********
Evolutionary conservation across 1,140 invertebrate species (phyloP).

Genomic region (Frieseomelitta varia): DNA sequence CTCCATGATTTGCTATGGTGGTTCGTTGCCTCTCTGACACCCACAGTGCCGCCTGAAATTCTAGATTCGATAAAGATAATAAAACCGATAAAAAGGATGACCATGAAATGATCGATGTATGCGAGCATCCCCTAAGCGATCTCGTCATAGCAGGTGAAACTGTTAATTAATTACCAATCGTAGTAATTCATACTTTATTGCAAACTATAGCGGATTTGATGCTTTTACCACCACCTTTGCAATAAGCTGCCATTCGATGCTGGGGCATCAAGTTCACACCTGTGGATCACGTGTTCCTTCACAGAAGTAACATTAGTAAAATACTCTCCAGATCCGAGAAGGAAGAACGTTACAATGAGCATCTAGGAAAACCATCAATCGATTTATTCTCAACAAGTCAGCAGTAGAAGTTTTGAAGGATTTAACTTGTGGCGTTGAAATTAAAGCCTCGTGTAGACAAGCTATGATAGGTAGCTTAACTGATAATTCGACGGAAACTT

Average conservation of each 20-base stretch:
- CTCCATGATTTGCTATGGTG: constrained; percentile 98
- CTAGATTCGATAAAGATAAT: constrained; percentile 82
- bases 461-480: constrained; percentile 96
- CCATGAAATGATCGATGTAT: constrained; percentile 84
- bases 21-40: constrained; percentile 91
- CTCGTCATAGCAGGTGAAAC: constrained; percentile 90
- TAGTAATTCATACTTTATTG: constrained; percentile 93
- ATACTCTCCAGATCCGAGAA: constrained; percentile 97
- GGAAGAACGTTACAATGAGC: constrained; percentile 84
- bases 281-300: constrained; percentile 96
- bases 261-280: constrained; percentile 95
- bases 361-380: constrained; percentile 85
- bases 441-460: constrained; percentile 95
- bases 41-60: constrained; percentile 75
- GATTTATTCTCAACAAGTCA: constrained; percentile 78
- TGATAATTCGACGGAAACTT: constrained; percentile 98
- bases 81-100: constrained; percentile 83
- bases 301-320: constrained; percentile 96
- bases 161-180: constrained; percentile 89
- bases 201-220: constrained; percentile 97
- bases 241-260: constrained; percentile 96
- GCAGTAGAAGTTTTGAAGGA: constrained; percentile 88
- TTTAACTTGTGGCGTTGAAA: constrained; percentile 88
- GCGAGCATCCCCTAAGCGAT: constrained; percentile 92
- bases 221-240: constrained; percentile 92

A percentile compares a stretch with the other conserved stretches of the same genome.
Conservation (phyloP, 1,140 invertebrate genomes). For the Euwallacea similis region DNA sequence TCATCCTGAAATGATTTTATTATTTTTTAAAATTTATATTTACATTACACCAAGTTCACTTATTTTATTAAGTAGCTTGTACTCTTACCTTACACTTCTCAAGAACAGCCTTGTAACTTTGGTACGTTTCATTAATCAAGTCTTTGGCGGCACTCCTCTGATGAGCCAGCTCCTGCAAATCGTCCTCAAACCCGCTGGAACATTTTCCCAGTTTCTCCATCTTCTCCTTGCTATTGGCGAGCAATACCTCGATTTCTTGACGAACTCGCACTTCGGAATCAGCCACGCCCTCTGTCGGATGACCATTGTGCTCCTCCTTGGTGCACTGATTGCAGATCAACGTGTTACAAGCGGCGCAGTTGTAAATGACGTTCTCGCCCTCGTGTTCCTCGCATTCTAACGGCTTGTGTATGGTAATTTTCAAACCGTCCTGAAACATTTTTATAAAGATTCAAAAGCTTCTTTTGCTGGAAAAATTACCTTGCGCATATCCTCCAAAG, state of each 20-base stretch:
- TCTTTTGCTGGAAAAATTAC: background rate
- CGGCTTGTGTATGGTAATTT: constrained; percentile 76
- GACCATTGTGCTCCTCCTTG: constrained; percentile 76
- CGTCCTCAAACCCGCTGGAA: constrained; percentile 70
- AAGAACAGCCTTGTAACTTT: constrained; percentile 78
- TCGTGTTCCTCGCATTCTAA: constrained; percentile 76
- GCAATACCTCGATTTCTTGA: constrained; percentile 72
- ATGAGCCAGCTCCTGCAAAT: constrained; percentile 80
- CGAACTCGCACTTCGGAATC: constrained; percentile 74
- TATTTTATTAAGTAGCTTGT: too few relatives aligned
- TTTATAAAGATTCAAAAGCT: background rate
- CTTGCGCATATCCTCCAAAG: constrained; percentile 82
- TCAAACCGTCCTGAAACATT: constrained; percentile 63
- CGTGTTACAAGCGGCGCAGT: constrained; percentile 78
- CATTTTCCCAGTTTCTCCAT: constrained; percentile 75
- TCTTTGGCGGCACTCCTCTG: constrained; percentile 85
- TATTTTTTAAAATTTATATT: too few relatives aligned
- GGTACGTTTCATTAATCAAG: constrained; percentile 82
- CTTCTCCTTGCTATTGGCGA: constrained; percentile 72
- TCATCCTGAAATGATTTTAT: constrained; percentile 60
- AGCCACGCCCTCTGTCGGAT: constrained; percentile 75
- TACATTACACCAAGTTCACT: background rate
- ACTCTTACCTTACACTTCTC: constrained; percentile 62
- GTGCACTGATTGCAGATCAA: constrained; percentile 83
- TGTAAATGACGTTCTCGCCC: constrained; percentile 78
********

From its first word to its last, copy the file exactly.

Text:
Evolutionary conservation across 1,140 invertebrate species (phyloP).

Genomic region (Frieseomelitta varia): DNA sequence CTCCATGATTTGCTATGGTGGTTCGTTGCCTCTCTGACACCCACAGTGCCGCCTGAAATTCTAGATTCGATAAAGATAATAAAACCGATAAAAAGGATGACCATGAAATGATCGATGTATGCGAGCATCCCCTAAGCGATCTCGTCATAGCAGGTGAAACTGTTAATTAATTACCAATCGTAGTAATTCATACTTTATTGCAAACTATAGCGGATTTGATGCTTTTACCACCACCTTTGCAATAAGCTGCCATTCGATGCTGGGGCATCAAGTTCACACCTGTGGATCACGTGTTCCTTCACAGAAGTAACATTAGTAAAATACTCTCCAGATCCGAGAAGGAAGAACGTTACAATGAGCATCTAGGAAAACCATCAATCGATTTATTCTCAACAAGTCAGCAGTAGAAGTTTTGAAGGATTTAACTTGTGGCGTTGAAATTAAAGCCTCGTGTAGACAAGCTATGATAGGTAGCTTAACTGATAATTCGACGGAAACTT

Average conservation of each 20-base stretch:
- CTCCATGATTTGCTATGGTG: constrained; percentile 98
- CTAGATTCGATAAAGATAAT: constrained; percentile 82
- bases 461-480: constrained; percentile 96
- CCATGAAATGATCGATGTAT: constrained; percentile 84
- bases 21-40: constrained; percentile 91
- CTCGTCATAGCAGGTGAAAC: constrained; percentile 90
- TAGTAATTCATACTTTATTG: constrained; percentile 93
- ATACTCTCCAGATCCGAGAA: constrained; percentile 97
- GGAAGAACGTTACAATGAGC: constrained; percentile 84
- bases 281-300: constrained; percentile 96
- bases 261-280: constrained; percentile 95
- bases 361-380: constrained; percentile 85
- bases 441-460: constrained; percentile 95
- bases 41-60: constrained; percentile 75
- GATTTATTCTCAACAAGTCA: constrained; percentile 78
- TGATAATTCGACGGAAACTT: constrained; percentile 98
- bases 81-100: constrained; percentile 83
- bases 301-320: constrained; percentile 96
- bases 161-180: constrained; percentile 89
- bases 201-220: constrained; percentile 97
- bases 241-260: constrained; percentile 96
- GCAGTAGAAGTTTTGAAGGA: constrained; percentile 88
- TTTAACTTGTGGCGTTGAAA: constrained; percentile 88
- GCGAGCATCCCCTAAGCGAT: constrained; percentile 92
- bases 221-240: constrained; percentile 92

A percentile compares a stretch with the other conserved stretches of the same genome.
Conservation (phyloP, 1,140 invertebrate genomes). For the Euwallacea similis region DNA sequence TCATCCTGAAATGATTTTATTATTTTTTAAAATTTATATTTACATTACACCAAGTTCACTTATTTTATTAAGTAGCTTGTACTCTTACCTTACACTTCTCAAGAACAGCCTTGTAACTTTGGTACGTTTCATTAATCAAGTCTTTGGCGGCACTCCTCTGATGAGCCAGCTCCTGCAAATCGTCCTCAAACCCGCTGGAACATTTTCCCAGTTTCTCCATCTTCTCCTTGCTATTGGCGAGCAATACCTCGATTTCTTGACGAACTCGCACTTCGGAATCAGCCACGCCCTCTGTCGGATGACCATTGTGCTCCTCCTTGGTGCACTGATTGCAGATCAACGTGTTACAAGCGGCGCAGTTGTAAATGACGTTCTCGCCCTCGTGTTCCTCGCATTCTAACGGCTTGTGTATGGTAATTTTCAAACCGTCCTGAAACATTTTTATAAAGATTCAAAAGCTTCTTTTGCTGGAAAAATTACCTTGCGCATATCCTCCAAAG, state of each 20-base stretch:
- TCTTTTGCTGGAAAAATTAC: background rate
- CGGCTTGTGTATGGTAATTT: constrained; percentile 76
- GACCATTGTGCTCCTCCTTG: constrained; percentile 76
- CGTCCTCAAACCCGCTGGAA: constrained; percentile 70
- AAGAACAGCCTTGTAACTTT: constrained; percentile 78
- TCGTGTTCCTCGCATTCTAA: constrained; percentile 76
- GCAATACCTCGATTTCTTGA: constrained; percentile 72
- ATGAGCCAGCTCCTGCAAAT: constrained; percentile 80
- CGAACTCGCACTTCGGAATC: constrained; percentile 74
- TATTTTATTAAGTAGCTTGT: too few relatives aligned
- TTTATAAAGATTCAAAAGCT: background rate
- CTTGCGCATATCCTCCAAAG: constrained; percentile 82
- TCAAACCGTCCTGAAACATT: constrained; percentile 63
- CGTGTTACAAGCGGCGCAGT: constrained; percentile 78
- CATTTTCCCAGTTTCTCCAT: constrained; percentile 75
- TCTTTGGCGGCACTCCTCTG: constrained; percentile 85
- TATTTTTTAAAATTTATATT: too few relatives aligned
- GGTACGTTTCATTAATCAAG: constrained; percentile 82
- CTTCTCCTTGCTATTGGCGA: constrained; percentile 72
- TCATCCTGAAATGATTTTAT: constrained; percentile 60
- AGCCACGCCCTCTGTCGGAT: constrained; percentile 75
- TACATTACACCAAGTTCACT: background rate
- ACTCTTACCTTACACTTCTC: constrained; percentile 62
- GTGCACTGATTGCAGATCAA: constrained; percentile 83
- TGTAAATGACGTTCTCGCCC: constrained; percentile 78